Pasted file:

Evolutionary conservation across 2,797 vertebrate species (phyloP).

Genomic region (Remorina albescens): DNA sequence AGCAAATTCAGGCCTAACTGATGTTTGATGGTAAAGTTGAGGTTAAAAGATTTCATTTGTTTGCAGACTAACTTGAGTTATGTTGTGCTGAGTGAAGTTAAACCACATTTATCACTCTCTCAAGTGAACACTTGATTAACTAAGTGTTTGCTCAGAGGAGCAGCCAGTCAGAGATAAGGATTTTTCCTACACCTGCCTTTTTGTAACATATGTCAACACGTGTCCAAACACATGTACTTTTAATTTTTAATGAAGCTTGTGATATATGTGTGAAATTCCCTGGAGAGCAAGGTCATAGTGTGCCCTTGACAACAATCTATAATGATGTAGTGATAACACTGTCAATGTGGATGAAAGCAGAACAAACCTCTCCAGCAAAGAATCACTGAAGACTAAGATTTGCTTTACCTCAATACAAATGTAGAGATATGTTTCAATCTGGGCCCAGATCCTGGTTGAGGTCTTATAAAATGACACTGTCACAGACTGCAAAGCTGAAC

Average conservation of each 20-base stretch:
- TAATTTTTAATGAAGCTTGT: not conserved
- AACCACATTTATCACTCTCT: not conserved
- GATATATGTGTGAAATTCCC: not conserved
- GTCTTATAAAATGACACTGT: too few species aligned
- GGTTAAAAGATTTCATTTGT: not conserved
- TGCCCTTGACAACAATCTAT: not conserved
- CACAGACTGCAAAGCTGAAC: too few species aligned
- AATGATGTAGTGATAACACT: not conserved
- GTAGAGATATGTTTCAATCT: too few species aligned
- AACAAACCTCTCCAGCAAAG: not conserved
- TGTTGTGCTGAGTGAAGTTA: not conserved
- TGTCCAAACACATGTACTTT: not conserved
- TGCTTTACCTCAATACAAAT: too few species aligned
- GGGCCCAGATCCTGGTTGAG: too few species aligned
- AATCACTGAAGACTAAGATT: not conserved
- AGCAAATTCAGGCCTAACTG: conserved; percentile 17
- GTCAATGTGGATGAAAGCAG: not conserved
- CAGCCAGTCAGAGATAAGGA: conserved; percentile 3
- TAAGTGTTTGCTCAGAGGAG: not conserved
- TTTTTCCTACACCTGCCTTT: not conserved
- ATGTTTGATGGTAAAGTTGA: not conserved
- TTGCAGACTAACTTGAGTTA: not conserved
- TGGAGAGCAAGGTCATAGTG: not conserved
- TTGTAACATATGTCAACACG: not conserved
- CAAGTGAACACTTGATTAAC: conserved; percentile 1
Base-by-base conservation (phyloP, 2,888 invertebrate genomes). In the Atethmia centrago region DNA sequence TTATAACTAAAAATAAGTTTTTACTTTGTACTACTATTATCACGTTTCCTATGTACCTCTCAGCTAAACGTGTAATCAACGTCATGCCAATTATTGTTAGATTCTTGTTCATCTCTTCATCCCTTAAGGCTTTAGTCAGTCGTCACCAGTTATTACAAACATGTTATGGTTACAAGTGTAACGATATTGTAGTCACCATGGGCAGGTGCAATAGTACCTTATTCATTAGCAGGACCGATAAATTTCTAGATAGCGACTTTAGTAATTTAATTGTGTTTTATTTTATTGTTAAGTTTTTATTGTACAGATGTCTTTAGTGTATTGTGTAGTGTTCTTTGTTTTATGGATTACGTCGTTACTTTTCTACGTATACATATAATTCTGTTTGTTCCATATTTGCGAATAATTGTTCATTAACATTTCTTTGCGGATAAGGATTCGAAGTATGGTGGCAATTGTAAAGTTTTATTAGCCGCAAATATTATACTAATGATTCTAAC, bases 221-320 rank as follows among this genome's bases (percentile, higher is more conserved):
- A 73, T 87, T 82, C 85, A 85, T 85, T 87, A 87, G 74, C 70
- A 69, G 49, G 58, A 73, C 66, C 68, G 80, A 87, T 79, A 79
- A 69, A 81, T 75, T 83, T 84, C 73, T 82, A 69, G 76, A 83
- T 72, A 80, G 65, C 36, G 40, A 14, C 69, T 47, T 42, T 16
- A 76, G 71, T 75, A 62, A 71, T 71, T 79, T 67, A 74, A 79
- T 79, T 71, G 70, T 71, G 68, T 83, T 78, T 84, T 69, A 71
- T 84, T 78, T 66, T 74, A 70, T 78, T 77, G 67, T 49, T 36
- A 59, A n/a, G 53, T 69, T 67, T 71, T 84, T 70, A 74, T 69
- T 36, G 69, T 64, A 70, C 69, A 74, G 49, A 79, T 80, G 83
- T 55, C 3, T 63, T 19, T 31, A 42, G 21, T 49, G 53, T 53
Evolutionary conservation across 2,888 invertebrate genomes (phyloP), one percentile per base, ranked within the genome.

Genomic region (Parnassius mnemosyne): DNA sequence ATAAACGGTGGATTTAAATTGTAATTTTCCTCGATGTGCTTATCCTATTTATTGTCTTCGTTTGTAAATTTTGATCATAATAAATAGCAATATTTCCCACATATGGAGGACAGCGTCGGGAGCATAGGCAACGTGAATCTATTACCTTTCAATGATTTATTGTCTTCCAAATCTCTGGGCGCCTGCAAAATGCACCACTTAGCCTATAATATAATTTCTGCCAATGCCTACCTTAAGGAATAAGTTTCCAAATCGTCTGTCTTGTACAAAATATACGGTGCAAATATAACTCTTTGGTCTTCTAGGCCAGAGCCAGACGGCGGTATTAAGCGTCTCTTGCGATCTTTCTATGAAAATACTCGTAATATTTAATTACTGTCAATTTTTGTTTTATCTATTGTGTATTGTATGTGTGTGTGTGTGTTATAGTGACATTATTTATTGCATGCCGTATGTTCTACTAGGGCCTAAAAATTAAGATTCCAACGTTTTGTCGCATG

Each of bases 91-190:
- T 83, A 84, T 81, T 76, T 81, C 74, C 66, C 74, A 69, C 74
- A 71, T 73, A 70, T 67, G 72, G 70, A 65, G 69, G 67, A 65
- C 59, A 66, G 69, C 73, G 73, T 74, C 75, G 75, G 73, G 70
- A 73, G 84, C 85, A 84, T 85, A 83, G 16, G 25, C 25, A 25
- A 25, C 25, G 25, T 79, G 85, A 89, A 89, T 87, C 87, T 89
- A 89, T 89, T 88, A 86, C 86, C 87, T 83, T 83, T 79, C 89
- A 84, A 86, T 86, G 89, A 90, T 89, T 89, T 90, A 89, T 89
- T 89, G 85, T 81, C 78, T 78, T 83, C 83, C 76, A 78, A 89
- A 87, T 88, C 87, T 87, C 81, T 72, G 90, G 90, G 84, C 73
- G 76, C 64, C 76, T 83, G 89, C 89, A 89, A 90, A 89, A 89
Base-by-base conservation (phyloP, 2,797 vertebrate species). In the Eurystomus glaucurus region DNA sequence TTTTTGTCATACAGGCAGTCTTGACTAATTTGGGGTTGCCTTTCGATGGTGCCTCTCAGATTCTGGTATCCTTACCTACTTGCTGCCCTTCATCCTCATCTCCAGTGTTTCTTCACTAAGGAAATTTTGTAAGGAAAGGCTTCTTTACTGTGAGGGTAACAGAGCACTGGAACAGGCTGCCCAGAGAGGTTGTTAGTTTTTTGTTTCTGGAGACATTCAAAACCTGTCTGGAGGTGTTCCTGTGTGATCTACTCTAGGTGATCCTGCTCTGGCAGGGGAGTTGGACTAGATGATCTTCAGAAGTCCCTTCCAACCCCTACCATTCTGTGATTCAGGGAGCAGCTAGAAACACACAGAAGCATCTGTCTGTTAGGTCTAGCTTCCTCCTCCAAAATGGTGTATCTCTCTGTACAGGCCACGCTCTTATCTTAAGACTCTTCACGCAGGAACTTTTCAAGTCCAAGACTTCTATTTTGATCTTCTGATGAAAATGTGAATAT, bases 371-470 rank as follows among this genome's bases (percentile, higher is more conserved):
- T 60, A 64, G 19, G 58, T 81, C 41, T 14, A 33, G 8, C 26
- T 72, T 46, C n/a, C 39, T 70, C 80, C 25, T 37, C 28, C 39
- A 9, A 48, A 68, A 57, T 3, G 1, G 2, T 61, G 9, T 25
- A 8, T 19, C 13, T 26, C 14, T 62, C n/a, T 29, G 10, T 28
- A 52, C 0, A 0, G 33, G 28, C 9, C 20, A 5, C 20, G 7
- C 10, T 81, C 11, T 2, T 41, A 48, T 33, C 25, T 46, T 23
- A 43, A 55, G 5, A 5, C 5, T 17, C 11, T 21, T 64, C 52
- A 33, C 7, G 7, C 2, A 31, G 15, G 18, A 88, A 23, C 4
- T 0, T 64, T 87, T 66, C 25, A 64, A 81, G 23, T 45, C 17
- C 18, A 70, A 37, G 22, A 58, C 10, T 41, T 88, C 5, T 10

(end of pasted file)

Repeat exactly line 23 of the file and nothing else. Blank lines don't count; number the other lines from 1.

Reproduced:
- TTTTTCCTACACCTGCCTTT: not conserved